Riedell WE (2010) Mineral‐nutrient synergism and dilution responses to nitrogen fertilizer in field‐grown maize. Journal of Plant Nutrition and Soil Science 173, 869–874.
Mineral‐nutrient synergism and dilution responses to nitrogen fertilizer in field‐grown maize.CrossRef | 1:CAS:528:DC%2BC3cXhsVyrtr7E&md5=1502936ab94f0953a39d5faab245792dCAS |

Sakai WS (1973) Simple method for differential staining of paraffin embedded plant material using toluidine blue O. Stain Technology 48, 247–249.
Simple method for differential staining of paraffin embedded plant material using toluidine blue O.CrossRef | 1:CAS:528:DyaE3sXlt1ehu70%3D&md5=178ee0468c3a6cf606c8fe59a731484aCAS |

Sanches LVC (2009) Development of Aechmea fasciata (Bromeliaceae) in function of different basis saturation levels in substrate and ways of application of the fertirrigation. PhD thesis. Universidade Estadual Paulista ‘Júlio de Mesquita Filho’, Faculdade de Ciências Agronômicas, Botucatu, Brazil. [In Portuguese]

Segecin S, Scatena VL (2004) Morphology and anatomy of rhizomes and roots in Tillandsia L. (Bromeliaceae) from the ‘Campos Gerais’, PR, Brazil. Acta Botanica Brasilica 18, 253–260.
Morphology and anatomy of rhizomes and roots in Tillandsia L. (Bromeliaceae) from the ‘Campos Gerais’, PR, Brazil.CrossRef | [In Portuguese]

Silva IV, Scatena VL (2011) Anatomy of the roots of nine species of Bromeliaceae (Poales) from the Amazon, Mato Grosso, Brazil. Acta Botanica Brasilica 25, 618–627.
Anatomy of the roots of nine species of Bromeliaceae (Poales) from the Amazon, Mato Grosso, Brazil.CrossRef |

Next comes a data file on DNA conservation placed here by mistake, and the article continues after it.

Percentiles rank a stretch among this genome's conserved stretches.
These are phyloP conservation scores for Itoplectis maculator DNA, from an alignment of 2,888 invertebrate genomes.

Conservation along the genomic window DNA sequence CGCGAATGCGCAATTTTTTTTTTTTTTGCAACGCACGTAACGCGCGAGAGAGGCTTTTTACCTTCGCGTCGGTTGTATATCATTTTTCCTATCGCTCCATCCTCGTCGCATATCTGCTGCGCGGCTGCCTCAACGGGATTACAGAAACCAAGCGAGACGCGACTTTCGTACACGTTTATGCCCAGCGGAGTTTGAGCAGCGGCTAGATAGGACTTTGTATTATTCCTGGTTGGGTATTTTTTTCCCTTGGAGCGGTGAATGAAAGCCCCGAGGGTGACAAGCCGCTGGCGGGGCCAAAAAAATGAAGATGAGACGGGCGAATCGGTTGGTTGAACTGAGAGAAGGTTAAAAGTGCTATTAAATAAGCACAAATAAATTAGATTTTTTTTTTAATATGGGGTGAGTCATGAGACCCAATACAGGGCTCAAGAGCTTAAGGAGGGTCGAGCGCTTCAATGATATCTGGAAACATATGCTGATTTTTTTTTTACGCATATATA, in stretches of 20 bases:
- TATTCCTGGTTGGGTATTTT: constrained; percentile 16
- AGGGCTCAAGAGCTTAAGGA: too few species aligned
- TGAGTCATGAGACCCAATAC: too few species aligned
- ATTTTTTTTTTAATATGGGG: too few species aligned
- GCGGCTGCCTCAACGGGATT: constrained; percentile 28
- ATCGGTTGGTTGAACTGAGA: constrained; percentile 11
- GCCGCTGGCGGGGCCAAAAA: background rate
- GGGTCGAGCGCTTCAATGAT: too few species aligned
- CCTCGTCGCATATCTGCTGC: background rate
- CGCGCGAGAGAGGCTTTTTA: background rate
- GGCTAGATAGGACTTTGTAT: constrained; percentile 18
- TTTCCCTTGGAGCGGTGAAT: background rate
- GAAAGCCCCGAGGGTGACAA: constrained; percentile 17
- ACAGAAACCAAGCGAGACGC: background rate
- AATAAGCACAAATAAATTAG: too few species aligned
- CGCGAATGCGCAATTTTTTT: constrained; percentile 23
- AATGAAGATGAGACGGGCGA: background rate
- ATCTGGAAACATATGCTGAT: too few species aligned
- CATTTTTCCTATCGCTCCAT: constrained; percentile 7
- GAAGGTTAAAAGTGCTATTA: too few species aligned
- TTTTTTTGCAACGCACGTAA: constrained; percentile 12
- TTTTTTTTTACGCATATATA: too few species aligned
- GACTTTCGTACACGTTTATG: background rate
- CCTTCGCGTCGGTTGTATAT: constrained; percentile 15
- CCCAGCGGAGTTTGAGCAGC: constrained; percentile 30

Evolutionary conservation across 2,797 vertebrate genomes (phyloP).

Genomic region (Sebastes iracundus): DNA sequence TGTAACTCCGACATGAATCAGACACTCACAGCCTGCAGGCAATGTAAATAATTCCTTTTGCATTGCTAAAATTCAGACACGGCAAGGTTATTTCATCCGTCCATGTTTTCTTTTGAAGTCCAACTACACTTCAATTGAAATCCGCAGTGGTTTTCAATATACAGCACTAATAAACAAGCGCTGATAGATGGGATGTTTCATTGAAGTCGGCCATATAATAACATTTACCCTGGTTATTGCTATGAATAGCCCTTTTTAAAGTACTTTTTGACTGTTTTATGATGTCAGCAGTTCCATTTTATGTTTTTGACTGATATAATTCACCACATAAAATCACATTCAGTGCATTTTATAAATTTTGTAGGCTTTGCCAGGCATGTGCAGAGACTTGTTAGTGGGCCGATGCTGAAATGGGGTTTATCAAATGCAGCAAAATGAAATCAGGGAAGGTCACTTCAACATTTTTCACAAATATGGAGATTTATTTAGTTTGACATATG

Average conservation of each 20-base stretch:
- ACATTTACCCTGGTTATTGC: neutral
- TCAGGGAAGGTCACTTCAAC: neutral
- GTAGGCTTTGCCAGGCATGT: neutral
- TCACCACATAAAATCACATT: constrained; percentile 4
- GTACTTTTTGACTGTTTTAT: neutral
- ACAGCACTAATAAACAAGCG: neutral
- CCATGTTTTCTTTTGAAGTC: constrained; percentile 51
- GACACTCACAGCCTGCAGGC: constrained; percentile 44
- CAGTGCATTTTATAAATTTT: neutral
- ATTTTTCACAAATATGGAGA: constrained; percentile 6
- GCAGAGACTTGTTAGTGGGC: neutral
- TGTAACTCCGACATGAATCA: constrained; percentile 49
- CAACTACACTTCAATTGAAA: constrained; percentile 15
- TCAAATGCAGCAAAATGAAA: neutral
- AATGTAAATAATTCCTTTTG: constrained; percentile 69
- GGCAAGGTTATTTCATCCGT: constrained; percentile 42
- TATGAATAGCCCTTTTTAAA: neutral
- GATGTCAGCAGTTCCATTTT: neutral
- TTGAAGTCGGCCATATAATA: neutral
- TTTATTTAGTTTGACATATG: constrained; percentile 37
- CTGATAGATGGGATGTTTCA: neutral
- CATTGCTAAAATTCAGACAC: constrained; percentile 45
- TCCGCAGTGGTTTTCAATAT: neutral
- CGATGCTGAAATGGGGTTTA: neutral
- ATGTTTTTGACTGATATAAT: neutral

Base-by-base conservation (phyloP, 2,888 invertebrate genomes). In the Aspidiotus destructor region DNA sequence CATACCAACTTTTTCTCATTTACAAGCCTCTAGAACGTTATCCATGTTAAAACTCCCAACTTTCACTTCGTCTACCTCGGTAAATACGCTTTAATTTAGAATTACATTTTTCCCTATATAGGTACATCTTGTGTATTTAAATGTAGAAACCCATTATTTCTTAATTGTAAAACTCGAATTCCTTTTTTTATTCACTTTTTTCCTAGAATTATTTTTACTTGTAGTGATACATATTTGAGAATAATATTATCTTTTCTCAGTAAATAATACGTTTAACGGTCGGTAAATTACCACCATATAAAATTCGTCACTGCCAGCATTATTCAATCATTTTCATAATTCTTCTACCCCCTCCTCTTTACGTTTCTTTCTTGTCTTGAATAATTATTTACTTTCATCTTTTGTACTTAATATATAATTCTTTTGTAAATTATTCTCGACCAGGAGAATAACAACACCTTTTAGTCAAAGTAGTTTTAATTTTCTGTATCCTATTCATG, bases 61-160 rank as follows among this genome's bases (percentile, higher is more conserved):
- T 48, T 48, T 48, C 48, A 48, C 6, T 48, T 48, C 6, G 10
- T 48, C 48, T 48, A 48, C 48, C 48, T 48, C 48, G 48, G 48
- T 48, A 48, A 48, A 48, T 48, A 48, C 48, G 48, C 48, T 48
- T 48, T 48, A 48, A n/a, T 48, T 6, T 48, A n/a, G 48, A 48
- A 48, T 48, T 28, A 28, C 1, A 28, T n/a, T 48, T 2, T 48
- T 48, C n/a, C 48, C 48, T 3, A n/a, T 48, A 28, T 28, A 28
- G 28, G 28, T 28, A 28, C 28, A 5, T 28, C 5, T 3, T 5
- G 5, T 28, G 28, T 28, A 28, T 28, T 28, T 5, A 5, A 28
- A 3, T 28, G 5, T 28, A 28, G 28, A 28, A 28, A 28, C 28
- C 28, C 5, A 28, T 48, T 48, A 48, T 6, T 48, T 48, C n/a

Takahashi CA, Mercier H (2011) Nitrogen metabolism in leaves of a tank epiphytic bromeliad: characterization of a spatial and functional division. Journal of Plant Physiology 168, 1208–1216.
Nitrogen metabolism in leaves of a tank epiphytic bromeliad: characterization of a spatial and functional division.CrossRef | 1:CAS:528:DC%2BC3MXmvVeisLw%3D&md5=670ca7e3afcfd32ba63a26fbac410613CAS |

Takahashi CA, Ceccantini GCT, Mercier H (2007) Differential capacity of nitrogen assimilation between apical and basal leaf portions of a tank epiphytic bromeliad. Brazilian Journal of Plant Physiology 19, 119–126.
Differential capacity of nitrogen assimilation between apical and basal leaf portions of a tank epiphytic bromeliad.CrossRef | 1:CAS:528:DC%2BD1cXht1aitrY%3D&md5=76d0ad375b31881ce6ca042340a0e9e5CAS |

Tomlinson PB (1969) Commelinales-Zingiberales. In ‘Anatomy of the monocotyledons’. (Ed. CR Metcalfe) pp. 1–446. (Clarendon Press: Oxford, MS, USA)

Trépanier M, Lamy M-P, Dansereau B (2009) Phalaenopsis can absorb urea directly through their roots. Plant and Soil 319, 95–100.
Phalaenopsis can absorb urea directly through their roots.CrossRef |

Vanhoutte B, Schenkels L, Ceusters J, De Proft MP (2017) Water and nutrient uptake in Vriesea cultivars: trichomes vs. roots. Environmental and Experimental Botany 136, 21–30.
Water and nutrient uptake in Vriesea cultivars: trichomes vs. roots.CrossRef | 1:CAS:528:DC%2BC2sXht12nu7o%3D&md5=13c548ba6fbefd9eed63dab5f1660ba9CAS |

Winkler U, Zotz G (2009) Highly efficient uptake of phosphorus in epiphytic bromeliads. Annals of Botany 103, 477–484.
Highly efficient uptake of phosphorus in epiphytic bromeliads.CrossRef | 1:CAS:528:DC%2BD1MXjsFCktLY%3D&md5=1997dad10befb718e0ec64476839e9c8CAS |



Rent Article (via Deepdyve) Export Citation